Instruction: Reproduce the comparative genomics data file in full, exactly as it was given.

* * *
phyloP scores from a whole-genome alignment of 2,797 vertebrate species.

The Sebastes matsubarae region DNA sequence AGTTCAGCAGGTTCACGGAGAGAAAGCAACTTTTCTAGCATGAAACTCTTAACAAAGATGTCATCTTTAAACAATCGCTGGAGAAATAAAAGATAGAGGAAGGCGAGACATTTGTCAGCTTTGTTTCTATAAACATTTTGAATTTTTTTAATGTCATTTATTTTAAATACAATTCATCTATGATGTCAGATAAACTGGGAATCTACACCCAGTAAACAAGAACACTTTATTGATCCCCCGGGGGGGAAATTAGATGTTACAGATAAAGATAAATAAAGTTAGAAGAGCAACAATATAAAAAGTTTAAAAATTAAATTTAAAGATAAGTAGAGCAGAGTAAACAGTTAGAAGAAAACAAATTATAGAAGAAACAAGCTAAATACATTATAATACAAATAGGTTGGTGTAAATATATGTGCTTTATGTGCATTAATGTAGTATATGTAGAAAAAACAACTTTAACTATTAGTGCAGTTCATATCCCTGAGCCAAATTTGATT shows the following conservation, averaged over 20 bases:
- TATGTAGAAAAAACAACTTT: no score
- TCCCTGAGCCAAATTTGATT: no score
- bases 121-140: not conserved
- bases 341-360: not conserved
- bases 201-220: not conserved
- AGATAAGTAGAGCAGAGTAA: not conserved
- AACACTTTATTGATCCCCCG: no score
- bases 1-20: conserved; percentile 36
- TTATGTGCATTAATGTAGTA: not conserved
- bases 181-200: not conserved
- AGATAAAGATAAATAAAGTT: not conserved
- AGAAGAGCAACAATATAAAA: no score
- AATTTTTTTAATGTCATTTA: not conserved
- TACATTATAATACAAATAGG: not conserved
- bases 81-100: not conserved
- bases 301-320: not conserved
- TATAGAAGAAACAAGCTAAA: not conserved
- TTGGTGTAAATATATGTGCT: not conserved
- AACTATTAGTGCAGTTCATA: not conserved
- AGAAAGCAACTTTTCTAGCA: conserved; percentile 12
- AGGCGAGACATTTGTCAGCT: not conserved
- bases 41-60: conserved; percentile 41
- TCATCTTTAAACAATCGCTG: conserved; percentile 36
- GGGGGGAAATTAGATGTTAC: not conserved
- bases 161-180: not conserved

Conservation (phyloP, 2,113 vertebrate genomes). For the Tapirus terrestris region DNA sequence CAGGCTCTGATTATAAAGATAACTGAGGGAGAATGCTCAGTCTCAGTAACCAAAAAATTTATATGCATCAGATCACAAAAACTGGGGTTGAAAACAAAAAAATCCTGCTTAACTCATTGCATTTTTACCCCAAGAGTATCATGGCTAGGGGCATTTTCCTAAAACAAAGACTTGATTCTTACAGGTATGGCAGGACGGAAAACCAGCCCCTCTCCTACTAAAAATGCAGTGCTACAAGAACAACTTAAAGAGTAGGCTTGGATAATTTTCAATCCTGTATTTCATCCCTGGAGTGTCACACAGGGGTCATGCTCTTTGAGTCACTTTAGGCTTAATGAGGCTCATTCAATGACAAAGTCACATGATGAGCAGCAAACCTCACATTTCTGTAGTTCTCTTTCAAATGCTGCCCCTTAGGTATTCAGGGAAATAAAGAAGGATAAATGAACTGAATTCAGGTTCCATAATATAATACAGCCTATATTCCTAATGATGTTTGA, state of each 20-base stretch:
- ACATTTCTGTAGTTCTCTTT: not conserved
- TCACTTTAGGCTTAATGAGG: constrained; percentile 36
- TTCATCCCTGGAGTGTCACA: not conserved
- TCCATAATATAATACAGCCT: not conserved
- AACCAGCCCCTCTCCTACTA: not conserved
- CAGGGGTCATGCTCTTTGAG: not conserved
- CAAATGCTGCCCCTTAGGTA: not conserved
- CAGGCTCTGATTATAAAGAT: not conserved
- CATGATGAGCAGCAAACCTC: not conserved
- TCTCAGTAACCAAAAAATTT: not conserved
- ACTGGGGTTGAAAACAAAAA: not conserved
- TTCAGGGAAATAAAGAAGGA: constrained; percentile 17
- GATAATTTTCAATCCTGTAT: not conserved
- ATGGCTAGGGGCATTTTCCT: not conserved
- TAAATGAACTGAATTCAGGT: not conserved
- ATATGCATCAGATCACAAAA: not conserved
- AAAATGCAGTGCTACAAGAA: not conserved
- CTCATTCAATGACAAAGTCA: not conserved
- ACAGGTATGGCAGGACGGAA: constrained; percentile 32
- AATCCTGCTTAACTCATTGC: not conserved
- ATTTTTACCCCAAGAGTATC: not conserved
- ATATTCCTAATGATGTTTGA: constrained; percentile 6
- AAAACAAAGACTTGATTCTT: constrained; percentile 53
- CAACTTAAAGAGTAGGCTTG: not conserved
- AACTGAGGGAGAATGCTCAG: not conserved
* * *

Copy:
phyloP scores from a whole-genome alignment of 2,797 vertebrate species.

The Sebastes matsubarae region DNA sequence AGTTCAGCAGGTTCACGGAGAGAAAGCAACTTTTCTAGCATGAAACTCTTAACAAAGATGTCATCTTTAAACAATCGCTGGAGAAATAAAAGATAGAGGAAGGCGAGACATTTGTCAGCTTTGTTTCTATAAACATTTTGAATTTTTTTAATGTCATTTATTTTAAATACAATTCATCTATGATGTCAGATAAACTGGGAATCTACACCCAGTAAACAAGAACACTTTATTGATCCCCCGGGGGGGAAATTAGATGTTACAGATAAAGATAAATAAAGTTAGAAGAGCAACAATATAAAAAGTTTAAAAATTAAATTTAAAGATAAGTAGAGCAGAGTAAACAGTTAGAAGAAAACAAATTATAGAAGAAACAAGCTAAATACATTATAATACAAATAGGTTGGTGTAAATATATGTGCTTTATGTGCATTAATGTAGTATATGTAGAAAAAACAACTTTAACTATTAGTGCAGTTCATATCCCTGAGCCAAATTTGATT shows the following conservation, averaged over 20 bases:
- TATGTAGAAAAAACAACTTT: no score
- TCCCTGAGCCAAATTTGATT: no score
- bases 121-140: not conserved
- bases 341-360: not conserved
- bases 201-220: not conserved
- AGATAAGTAGAGCAGAGTAA: not conserved
- AACACTTTATTGATCCCCCG: no score
- bases 1-20: conserved; percentile 36
- TTATGTGCATTAATGTAGTA: not conserved
- bases 181-200: not conserved
- AGATAAAGATAAATAAAGTT: not conserved
- AGAAGAGCAACAATATAAAA: no score
- AATTTTTTTAATGTCATTTA: not conserved
- TACATTATAATACAAATAGG: not conserved
- bases 81-100: not conserved
- bases 301-320: not conserved
- TATAGAAGAAACAAGCTAAA: not conserved
- TTGGTGTAAATATATGTGCT: not conserved
- AACTATTAGTGCAGTTCATA: not conserved
- AGAAAGCAACTTTTCTAGCA: conserved; percentile 12
- AGGCGAGACATTTGTCAGCT: not conserved
- bases 41-60: conserved; percentile 41
- TCATCTTTAAACAATCGCTG: conserved; percentile 36
- GGGGGGAAATTAGATGTTAC: not conserved
- bases 161-180: not conserved

Conservation (phyloP, 2,113 vertebrate genomes). For the Tapirus terrestris region DNA sequence CAGGCTCTGATTATAAAGATAACTGAGGGAGAATGCTCAGTCTCAGTAACCAAAAAATTTATATGCATCAGATCACAAAAACTGGGGTTGAAAACAAAAAAATCCTGCTTAACTCATTGCATTTTTACCCCAAGAGTATCATGGCTAGGGGCATTTTCCTAAAACAAAGACTTGATTCTTACAGGTATGGCAGGACGGAAAACCAGCCCCTCTCCTACTAAAAATGCAGTGCTACAAGAACAACTTAAAGAGTAGGCTTGGATAATTTTCAATCCTGTATTTCATCCCTGGAGTGTCACACAGGGGTCATGCTCTTTGAGTCACTTTAGGCTTAATGAGGCTCATTCAATGACAAAGTCACATGATGAGCAGCAAACCTCACATTTCTGTAGTTCTCTTTCAAATGCTGCCCCTTAGGTATTCAGGGAAATAAAGAAGGATAAATGAACTGAATTCAGGTTCCATAATATAATACAGCCTATATTCCTAATGATGTTTGA, state of each 20-base stretch:
- ACATTTCTGTAGTTCTCTTT: not conserved
- TCACTTTAGGCTTAATGAGG: constrained; percentile 36
- TTCATCCCTGGAGTGTCACA: not conserved
- TCCATAATATAATACAGCCT: not conserved
- AACCAGCCCCTCTCCTACTA: not conserved
- CAGGGGTCATGCTCTTTGAG: not conserved
- CAAATGCTGCCCCTTAGGTA: not conserved
- CAGGCTCTGATTATAAAGAT: not conserved
- CATGATGAGCAGCAAACCTC: not conserved
- TCTCAGTAACCAAAAAATTT: not conserved
- ACTGGGGTTGAAAACAAAAA: not conserved
- TTCAGGGAAATAAAGAAGGA: constrained; percentile 17
- GATAATTTTCAATCCTGTAT: not conserved
- ATGGCTAGGGGCATTTTCCT: not conserved
- TAAATGAACTGAATTCAGGT: not conserved
- ATATGCATCAGATCACAAAA: not conserved
- AAAATGCAGTGCTACAAGAA: not conserved
- CTCATTCAATGACAAAGTCA: not conserved
- ACAGGTATGGCAGGACGGAA: constrained; percentile 32
- AATCCTGCTTAACTCATTGC: not conserved
- ATTTTTACCCCAAGAGTATC: not conserved
- ATATTCCTAATGATGTTTGA: constrained; percentile 6
- AAAACAAAGACTTGATTCTT: constrained; percentile 53
- CAACTTAAAGAGTAGGCTTG: not conserved
- AACTGAGGGAGAATGCTCAG: not conserved